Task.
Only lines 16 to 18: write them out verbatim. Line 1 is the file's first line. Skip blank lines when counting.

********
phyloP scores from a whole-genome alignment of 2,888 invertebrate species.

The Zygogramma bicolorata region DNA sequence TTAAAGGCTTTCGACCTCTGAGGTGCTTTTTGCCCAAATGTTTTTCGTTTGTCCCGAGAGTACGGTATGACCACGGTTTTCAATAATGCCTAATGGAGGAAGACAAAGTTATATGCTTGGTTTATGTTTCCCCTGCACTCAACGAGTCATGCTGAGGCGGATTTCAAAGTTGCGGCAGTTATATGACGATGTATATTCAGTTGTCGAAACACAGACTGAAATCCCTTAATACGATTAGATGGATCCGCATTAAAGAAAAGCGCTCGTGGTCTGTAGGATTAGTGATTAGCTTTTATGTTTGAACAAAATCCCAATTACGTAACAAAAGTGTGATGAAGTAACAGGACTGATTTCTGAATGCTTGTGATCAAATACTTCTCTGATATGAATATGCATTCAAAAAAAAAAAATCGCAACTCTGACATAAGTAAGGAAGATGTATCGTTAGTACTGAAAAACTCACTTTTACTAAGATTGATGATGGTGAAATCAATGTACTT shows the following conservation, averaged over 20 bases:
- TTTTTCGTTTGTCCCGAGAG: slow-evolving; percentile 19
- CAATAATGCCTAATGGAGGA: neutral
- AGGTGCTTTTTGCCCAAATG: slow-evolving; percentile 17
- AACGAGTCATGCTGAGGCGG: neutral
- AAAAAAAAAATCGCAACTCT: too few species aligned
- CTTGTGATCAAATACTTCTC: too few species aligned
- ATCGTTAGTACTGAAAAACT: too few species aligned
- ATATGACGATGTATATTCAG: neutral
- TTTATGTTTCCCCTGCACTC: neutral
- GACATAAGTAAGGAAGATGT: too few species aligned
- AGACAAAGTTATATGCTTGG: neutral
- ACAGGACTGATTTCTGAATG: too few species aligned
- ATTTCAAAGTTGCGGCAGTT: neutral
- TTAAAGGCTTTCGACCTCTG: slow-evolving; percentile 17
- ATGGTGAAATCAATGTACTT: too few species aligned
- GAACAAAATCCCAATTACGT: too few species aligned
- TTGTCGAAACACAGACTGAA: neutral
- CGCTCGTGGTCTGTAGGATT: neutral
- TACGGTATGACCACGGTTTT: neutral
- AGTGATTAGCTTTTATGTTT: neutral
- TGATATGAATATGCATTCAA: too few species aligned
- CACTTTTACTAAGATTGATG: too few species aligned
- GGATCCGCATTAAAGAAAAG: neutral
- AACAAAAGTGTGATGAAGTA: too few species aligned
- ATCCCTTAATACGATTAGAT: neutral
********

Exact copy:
- TTAAAGGCTTTCGACCTCTG: slow-evolving; percentile 17
- ATGGTGAAATCAATGTACTT: too few species aligned
- GAACAAAATCCCAATTACGT: too few species aligned